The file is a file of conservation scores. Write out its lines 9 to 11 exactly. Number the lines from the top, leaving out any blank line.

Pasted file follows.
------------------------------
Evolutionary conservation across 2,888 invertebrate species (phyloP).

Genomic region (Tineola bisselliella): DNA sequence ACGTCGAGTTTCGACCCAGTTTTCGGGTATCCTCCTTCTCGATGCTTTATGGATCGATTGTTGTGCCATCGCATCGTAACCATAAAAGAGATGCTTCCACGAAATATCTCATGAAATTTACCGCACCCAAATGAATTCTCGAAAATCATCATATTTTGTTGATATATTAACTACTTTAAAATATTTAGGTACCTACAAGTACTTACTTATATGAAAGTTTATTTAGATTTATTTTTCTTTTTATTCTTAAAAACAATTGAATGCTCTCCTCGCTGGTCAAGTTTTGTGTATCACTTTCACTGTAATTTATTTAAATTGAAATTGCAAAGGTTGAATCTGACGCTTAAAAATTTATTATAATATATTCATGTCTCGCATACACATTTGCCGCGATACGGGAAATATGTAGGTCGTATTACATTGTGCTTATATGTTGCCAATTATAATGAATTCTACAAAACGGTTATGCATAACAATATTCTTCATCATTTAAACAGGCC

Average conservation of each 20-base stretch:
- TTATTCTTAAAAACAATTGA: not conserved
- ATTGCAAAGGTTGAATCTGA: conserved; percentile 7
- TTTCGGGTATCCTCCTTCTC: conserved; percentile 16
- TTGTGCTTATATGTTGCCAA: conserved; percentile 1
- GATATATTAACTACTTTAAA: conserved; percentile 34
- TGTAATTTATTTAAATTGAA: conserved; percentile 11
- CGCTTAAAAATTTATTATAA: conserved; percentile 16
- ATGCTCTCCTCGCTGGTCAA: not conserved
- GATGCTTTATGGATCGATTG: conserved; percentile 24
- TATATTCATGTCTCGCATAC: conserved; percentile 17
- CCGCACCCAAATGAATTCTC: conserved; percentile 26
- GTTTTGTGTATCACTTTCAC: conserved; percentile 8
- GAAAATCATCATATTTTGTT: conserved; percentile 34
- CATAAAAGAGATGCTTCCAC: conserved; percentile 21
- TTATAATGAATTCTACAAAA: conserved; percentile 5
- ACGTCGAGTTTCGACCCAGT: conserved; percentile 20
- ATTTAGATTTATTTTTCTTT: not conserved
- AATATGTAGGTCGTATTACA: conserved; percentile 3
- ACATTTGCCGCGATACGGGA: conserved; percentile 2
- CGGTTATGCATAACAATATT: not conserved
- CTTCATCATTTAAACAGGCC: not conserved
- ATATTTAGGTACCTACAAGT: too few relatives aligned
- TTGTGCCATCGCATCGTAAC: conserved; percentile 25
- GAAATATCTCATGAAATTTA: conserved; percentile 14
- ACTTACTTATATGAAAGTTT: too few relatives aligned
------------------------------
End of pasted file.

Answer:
- TGTAATTTATTTAAATTGAA: conserved; percentile 11
- CGCTTAAAAATTTATTATAA: conserved; percentile 16
- ATGCTCTCCTCGCTGGTCAA: not conserved